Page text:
There is an African proverb that captures the importance of partnerships in the work we do at the Gates Foundation: "If you want to go fast, go alone. If you want to go far, go with others."
Nowhere are partnerships more important than in efforts to help poor farming families around the world to increase their agricultural productivity. Helping farmers grow and sell more crops in a sustainable and equitable way is a catalyst for rural employment that helps address poverty, nutrition, and food security.
Mexican scientist and CIMMYT collaborator J. Arahón Hernández Guzmán examines a maize ear in Jala, Mexico. Photo courtesy of Eloise Phipps/CIMMYT
One of our partners in this effort is the International Maize and Wheat Improvement Center (the Spanish acronym is CIMMYT). CIMMYT was the birth place of the first Green Revolution, which resulted from breakthroughs in the development of high yielding wheat varieties that first enabled Mexico to become self-sufficient in wheat production in the 1960s. This was then shared with farmers in India and Pakistan to avert mass starvation.
This success was made possible by bringing together innovation, strong partnerships between nations, and a clear end goal to address an urgent need - global food security.
Just a few weeks ago, we saw another tremendous step towards addressing this urgent need. Bill Gates and Mexican businessman and philanthropist Carlos Slim inaugurated a new research complex at CIMMYT that will address the complex challenges facing maize and wheat farmers around the globe. How?
The new facilities will enable CIMMYT and its international partners to utilize the power of technology to store information on genetic makeup of plants to improve seed varieties for the benefit of millions. CIMMYT's maize and wheat gene banks hold the keys that - through better seed varieties - can help farmers address the challenges posed by climate change, increase the efficiency of crops in the use of fertilizer and limited water resources, and improve the nutritional quality of staple crops.
This important work - to make better use of natural crop diversity - is the largest international effort of its kind. The project is supported by the Government of Mexico under the MasAgro project, and will benefit not only farmers in Mexico, but farmers around the globe, through a network of dedicated researchers - many of whom have been trained at CIMMYT over the past decades.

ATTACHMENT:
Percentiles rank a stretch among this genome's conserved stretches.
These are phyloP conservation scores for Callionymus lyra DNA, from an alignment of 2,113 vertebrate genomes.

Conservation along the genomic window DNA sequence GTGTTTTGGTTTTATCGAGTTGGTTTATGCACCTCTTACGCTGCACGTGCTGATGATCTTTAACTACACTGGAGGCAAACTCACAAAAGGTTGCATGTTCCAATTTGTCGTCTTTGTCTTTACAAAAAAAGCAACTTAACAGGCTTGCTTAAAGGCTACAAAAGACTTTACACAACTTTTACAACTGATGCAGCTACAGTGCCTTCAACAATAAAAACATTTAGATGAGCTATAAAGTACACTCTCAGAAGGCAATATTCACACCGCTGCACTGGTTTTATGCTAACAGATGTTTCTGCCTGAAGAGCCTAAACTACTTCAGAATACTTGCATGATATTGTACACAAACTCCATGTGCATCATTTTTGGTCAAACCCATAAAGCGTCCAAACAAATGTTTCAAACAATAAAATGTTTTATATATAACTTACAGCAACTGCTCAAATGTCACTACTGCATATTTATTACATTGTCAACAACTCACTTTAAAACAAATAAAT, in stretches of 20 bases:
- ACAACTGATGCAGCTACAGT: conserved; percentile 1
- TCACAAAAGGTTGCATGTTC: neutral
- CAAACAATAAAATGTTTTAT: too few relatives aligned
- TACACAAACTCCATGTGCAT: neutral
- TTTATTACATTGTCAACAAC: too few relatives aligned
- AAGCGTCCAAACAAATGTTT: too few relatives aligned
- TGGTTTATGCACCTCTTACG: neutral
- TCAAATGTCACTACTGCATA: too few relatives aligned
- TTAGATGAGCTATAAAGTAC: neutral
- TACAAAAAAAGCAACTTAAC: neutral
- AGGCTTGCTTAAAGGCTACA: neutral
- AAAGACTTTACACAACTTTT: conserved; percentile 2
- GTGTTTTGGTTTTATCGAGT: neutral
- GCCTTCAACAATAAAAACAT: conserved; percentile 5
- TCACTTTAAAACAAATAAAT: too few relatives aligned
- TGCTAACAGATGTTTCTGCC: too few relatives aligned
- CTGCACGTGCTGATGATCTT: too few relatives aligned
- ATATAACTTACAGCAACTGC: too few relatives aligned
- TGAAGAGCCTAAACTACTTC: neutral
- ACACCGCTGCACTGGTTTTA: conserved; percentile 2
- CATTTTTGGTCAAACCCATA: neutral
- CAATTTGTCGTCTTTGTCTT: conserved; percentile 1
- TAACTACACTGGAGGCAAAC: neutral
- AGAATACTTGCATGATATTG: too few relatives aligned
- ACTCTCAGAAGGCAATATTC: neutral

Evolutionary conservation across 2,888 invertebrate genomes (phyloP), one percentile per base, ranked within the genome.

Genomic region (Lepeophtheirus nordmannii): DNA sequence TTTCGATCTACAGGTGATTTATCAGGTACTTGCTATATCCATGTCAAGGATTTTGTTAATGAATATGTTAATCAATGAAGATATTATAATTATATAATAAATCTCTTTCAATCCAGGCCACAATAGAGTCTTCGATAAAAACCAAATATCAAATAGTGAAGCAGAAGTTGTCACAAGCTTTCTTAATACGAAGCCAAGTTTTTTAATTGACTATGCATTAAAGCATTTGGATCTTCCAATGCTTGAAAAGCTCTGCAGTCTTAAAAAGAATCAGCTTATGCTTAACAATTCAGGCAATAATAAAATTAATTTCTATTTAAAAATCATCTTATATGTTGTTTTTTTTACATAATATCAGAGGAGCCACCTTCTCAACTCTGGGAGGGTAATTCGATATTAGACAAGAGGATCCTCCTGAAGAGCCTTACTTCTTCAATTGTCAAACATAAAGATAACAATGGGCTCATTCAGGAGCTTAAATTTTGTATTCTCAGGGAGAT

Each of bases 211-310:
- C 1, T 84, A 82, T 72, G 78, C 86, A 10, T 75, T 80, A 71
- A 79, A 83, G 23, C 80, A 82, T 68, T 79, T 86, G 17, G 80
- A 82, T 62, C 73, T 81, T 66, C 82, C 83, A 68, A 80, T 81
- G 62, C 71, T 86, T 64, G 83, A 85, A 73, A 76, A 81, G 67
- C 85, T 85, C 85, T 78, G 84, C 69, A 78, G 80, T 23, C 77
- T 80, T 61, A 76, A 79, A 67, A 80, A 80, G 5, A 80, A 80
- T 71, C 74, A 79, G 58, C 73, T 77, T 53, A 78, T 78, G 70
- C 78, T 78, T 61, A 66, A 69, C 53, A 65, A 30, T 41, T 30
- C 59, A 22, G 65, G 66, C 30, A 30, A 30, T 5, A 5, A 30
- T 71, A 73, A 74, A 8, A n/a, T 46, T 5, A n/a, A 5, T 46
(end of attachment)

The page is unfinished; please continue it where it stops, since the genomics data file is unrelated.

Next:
Information and genetic resources generated by MasAgro will be shared freely with the global maize and wheat community, and serve as a model for other crops that are vital to smallholder farm families. Generating these global public goods is a unique role that CIMMYT plays in the agricultural development ecosystem.
In Bill Gates' Annual Letter, he emphasized the importance that innovation, goals, and measurement have played in enabling the world to work toward meeting the Millennium Development Goals (MDGs) - including the goal of eradicating extreme poverty and hunger.
The donation made by Carlos Slim to modernize CIMMYT's research facility will help ensure its continued contribution to develop and delivering farmer-preferred solutions that increase productivity in a sustainable manner. Providing resources for agricultural innovation, building strong partnerships, and setting clear goals for productivity gives us good reason to be optimistic about the future of food security and increased farm productivity to help lift rural families out of poverty.
This post was written by David Bergvinson. Bergvinson is deputy director within the Bill & Melinda Gates Foundation's Agricultural Development team, overseeing efforts to leverage digital technologies to accelerate the development and delivery of products, services and knowledge to help millions of the world's poorest farming families boost their productivity and incomes.
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